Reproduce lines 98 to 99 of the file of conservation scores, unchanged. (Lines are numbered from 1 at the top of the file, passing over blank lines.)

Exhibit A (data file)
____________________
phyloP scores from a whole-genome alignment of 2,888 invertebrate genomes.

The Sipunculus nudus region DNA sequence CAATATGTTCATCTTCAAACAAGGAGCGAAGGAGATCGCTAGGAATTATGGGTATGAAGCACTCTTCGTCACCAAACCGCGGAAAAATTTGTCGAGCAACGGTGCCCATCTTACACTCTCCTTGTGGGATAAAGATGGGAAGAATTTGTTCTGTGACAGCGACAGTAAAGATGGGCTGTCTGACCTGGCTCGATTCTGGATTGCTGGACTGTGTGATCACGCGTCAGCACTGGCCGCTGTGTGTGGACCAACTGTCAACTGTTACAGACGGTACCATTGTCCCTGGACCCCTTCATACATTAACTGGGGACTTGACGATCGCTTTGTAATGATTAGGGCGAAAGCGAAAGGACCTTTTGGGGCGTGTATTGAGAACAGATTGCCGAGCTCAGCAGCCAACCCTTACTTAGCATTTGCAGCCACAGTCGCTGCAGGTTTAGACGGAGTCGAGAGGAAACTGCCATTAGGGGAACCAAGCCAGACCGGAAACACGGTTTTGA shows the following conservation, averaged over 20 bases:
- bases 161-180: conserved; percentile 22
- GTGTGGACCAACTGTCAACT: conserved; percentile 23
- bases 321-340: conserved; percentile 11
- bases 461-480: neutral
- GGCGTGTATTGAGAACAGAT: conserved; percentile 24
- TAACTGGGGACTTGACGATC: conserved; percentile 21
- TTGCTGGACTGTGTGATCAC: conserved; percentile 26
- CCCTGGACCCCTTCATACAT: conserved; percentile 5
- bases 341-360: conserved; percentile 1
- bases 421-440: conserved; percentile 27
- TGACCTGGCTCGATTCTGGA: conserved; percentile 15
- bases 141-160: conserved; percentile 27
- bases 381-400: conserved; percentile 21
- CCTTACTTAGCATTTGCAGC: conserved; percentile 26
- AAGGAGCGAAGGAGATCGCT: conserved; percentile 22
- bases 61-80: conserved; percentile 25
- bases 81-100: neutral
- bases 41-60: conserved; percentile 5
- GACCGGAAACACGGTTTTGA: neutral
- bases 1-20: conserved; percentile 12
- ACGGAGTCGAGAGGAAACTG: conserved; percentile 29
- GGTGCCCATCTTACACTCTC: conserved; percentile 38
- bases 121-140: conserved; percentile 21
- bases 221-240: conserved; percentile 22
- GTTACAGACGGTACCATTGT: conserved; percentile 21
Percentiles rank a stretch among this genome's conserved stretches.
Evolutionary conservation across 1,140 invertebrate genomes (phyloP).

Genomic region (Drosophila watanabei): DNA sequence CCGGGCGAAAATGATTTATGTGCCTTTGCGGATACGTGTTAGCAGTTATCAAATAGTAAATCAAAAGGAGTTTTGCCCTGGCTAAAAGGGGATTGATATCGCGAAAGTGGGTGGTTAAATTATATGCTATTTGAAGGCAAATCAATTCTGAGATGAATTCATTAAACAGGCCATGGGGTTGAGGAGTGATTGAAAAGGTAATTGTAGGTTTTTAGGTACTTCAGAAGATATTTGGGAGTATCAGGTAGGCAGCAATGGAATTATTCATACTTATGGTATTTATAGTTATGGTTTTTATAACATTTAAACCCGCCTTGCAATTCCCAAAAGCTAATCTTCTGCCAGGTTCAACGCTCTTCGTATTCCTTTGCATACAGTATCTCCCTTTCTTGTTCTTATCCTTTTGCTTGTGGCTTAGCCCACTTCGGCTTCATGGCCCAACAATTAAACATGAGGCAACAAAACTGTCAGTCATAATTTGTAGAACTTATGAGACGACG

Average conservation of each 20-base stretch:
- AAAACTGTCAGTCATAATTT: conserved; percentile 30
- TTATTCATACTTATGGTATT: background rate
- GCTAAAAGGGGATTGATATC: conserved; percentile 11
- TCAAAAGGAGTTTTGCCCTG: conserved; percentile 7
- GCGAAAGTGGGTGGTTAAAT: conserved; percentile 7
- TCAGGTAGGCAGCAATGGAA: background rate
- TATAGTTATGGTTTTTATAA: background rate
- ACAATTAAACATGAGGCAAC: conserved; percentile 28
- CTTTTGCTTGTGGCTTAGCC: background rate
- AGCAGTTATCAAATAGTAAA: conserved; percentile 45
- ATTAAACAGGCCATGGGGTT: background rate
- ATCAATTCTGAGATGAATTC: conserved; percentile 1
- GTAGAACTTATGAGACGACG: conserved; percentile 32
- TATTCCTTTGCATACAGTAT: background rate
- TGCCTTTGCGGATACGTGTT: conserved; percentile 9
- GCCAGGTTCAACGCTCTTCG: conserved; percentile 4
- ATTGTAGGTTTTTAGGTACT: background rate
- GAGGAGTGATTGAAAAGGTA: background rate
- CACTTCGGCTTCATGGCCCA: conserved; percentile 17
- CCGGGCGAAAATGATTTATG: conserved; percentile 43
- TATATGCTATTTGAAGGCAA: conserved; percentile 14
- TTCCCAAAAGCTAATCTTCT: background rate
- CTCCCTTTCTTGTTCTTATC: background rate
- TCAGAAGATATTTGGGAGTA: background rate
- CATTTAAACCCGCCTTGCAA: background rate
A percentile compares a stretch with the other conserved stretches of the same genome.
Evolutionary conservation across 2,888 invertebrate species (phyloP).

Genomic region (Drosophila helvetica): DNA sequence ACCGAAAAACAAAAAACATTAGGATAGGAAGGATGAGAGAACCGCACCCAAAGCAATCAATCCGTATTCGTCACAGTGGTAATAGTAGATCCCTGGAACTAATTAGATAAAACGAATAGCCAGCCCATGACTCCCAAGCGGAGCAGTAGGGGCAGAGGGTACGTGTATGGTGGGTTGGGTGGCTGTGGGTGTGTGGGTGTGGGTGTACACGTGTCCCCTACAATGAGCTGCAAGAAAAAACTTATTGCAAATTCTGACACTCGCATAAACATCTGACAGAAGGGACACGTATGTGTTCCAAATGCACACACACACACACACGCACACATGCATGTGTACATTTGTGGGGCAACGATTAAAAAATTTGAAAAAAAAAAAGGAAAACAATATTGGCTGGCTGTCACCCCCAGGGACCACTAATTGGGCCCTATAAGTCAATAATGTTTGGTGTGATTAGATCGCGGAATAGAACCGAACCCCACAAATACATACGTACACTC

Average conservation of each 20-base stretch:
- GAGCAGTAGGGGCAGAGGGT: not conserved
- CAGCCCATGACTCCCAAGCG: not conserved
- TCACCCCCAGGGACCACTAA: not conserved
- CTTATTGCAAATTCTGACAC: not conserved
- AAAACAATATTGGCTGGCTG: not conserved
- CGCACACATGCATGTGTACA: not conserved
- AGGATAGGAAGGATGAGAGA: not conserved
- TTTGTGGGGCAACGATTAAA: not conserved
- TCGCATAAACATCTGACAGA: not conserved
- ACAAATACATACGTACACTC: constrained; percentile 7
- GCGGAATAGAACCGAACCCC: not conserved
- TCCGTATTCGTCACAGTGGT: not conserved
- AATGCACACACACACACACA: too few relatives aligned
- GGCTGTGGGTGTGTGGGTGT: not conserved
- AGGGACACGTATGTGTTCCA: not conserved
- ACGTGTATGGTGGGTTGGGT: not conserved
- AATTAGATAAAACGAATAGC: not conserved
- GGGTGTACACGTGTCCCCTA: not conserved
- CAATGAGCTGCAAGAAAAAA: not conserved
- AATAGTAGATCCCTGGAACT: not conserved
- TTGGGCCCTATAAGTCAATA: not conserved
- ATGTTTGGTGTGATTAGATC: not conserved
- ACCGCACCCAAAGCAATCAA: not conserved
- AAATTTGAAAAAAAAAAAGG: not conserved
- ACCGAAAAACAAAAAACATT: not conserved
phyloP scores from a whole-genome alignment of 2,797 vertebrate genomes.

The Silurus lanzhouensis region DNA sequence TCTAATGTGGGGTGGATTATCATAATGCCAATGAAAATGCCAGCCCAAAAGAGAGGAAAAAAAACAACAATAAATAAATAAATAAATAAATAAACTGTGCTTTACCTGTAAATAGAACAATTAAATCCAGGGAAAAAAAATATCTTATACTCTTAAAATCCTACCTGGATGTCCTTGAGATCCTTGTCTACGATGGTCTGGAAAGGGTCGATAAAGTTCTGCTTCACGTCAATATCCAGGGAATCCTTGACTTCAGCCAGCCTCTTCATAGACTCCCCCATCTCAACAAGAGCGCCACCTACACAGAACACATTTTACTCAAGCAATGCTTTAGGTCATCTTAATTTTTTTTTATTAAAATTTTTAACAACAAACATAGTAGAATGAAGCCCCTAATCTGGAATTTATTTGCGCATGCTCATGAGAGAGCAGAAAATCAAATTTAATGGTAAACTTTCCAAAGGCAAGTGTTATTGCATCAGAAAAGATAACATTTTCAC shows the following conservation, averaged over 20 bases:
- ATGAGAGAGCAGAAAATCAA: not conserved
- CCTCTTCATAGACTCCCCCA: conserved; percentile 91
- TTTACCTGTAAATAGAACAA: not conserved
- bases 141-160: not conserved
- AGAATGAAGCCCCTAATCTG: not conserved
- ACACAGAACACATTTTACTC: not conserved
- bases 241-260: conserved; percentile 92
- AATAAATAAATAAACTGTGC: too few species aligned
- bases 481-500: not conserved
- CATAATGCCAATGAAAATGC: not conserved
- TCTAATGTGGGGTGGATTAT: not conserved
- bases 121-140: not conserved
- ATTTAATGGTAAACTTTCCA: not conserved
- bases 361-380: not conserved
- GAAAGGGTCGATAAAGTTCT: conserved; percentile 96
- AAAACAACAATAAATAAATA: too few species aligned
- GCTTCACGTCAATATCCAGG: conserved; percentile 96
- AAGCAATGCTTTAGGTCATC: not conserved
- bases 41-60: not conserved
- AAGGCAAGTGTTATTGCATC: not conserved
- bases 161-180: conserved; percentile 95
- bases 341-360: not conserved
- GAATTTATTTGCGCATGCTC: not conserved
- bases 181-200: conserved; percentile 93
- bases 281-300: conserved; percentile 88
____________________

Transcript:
- TCTAATGTGGGGTGGATTAT: not conserved
- bases 121-140: not conserved